Jean-Léon Gérôme (1824-1904) was an undisputed professional success during his lifetime. Crowds flocked to see his vividly rendered historical and Orientalist compositions, and thanks to the mass marketing of his work through mechanical reproduction, he reached audiences on an unprecedented scale.
From the outset, however, his success met with critical hostility. Émile Zola, champion of Édouard Manet, dismissed Gérôme as a cynical manufacturer of anecdotal images for popular consumptiona critique repeatedly echoed by historians of modern art. In light of revisionist and postmodern trends over the past four decades, however, Gérôme's work is now being approached with unprecedented seriousness and refreshing creativity. The ten essays in this volume go far in challenging critical biases against the artist and suggesting new avenues of research. These papers indeed suggest that we are just beginning to learn how to "read" Gérôme's paintings in their full complexity. Reconsidering Gérôme is published to accompany the exhibition The Spectacular Art of Jean-Léon Gérôme, on view at the J. Paul Getty Museum from June 15 through September 12, 2010.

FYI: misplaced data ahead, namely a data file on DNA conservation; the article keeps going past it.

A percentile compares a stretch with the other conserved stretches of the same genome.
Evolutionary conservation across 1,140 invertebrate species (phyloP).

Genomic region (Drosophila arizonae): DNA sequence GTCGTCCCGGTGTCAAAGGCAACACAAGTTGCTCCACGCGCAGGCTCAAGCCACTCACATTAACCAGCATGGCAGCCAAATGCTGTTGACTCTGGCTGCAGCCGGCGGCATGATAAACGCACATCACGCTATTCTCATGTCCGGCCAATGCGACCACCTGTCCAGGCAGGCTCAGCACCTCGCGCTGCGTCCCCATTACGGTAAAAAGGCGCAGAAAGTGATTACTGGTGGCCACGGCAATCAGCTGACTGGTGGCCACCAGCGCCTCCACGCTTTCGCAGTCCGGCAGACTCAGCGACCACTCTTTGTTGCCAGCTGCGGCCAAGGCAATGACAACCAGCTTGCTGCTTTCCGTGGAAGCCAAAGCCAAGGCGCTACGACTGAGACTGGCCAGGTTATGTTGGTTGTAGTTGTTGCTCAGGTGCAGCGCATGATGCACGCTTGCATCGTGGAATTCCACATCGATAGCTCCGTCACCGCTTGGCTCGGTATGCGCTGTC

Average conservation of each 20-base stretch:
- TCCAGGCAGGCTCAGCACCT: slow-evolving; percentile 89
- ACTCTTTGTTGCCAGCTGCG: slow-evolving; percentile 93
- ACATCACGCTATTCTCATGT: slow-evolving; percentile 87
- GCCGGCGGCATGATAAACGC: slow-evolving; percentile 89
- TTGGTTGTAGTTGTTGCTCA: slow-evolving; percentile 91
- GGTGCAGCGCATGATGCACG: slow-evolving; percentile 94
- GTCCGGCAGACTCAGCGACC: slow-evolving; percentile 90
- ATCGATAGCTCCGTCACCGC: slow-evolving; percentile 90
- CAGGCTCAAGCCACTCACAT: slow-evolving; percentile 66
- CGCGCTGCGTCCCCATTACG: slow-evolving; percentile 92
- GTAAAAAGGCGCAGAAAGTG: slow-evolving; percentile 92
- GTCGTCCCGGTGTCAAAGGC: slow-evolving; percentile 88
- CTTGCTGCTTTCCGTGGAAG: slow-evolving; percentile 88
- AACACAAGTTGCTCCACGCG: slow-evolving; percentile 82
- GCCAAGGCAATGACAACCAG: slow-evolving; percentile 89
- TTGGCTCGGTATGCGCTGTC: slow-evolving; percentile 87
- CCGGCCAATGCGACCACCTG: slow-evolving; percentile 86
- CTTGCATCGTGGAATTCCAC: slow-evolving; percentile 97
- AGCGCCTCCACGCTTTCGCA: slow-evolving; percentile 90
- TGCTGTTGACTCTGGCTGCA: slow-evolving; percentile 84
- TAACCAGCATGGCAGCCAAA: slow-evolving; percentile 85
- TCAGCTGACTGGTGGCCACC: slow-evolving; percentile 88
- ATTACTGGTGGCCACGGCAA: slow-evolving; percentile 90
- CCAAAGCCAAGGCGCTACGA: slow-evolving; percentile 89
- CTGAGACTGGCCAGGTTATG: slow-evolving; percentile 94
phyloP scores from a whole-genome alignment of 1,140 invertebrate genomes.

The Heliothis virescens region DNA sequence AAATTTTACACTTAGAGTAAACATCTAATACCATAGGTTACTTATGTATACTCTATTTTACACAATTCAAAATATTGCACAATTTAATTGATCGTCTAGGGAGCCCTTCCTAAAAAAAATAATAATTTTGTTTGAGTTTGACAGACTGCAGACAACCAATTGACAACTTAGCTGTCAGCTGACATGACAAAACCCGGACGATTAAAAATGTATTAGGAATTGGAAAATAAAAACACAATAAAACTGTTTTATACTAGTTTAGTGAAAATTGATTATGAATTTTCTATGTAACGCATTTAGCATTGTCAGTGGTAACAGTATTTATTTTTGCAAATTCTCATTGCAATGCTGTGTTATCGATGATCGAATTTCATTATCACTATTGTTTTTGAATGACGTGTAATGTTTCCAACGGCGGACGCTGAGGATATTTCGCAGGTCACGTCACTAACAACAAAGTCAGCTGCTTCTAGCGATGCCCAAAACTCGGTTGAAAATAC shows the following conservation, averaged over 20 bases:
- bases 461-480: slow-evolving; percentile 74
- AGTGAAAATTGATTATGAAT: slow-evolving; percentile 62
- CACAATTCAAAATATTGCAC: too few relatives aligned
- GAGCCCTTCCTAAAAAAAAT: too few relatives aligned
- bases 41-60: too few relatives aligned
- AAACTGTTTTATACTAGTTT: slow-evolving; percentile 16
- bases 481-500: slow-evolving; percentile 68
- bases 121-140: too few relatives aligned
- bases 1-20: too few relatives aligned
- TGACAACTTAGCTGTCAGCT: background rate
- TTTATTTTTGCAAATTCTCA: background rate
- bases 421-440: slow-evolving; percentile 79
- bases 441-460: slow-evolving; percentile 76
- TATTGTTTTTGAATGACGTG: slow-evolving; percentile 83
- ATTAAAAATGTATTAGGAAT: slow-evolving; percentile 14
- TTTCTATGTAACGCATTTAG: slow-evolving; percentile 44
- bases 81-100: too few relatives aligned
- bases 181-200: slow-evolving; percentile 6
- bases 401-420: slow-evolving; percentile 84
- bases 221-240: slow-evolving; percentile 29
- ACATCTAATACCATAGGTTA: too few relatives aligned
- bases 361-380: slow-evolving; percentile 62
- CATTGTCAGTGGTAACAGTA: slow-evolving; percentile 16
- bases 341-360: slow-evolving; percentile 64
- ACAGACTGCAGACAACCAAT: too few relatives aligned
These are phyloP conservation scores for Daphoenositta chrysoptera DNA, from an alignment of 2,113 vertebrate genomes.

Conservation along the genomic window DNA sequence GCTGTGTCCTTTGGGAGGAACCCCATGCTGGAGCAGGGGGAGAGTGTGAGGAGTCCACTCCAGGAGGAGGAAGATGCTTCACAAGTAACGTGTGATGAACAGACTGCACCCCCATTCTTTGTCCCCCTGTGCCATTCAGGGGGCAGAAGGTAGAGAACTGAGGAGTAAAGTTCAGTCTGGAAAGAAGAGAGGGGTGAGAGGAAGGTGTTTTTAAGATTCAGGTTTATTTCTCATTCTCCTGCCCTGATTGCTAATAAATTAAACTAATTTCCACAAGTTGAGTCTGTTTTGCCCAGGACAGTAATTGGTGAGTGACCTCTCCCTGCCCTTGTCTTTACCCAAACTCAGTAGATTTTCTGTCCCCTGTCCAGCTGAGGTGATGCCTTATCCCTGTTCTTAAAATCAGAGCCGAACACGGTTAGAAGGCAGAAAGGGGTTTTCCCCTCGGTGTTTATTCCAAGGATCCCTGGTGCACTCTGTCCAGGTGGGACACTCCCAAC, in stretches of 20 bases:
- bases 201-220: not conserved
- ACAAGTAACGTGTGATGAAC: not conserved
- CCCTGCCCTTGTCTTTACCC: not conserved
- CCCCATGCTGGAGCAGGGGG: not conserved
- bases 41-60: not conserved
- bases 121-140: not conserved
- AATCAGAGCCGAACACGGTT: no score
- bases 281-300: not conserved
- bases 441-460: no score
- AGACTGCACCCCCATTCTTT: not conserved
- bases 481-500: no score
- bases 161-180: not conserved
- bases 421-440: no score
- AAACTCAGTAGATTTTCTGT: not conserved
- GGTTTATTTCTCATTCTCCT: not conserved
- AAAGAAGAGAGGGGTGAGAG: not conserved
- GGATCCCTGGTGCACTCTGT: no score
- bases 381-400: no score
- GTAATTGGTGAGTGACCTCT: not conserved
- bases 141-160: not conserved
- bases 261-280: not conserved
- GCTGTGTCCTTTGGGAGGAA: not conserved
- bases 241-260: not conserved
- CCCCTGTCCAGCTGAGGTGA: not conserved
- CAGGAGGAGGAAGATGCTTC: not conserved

Scott Allan is assistant curator in the Department of Paintings at the J. Paul Getty Museum. Mary Morton, former associate curator in the same department, is curator of French painting at the National Gallery of Art, Washington, D.C., and editor of Oudry's Painted Menagerie: Portraits of Exotic Animals in Eighteenth-Century Europe (Getty Publications, 2007) and coauthor of Courbet and the Modern Landscape (Getty Publications, 2006).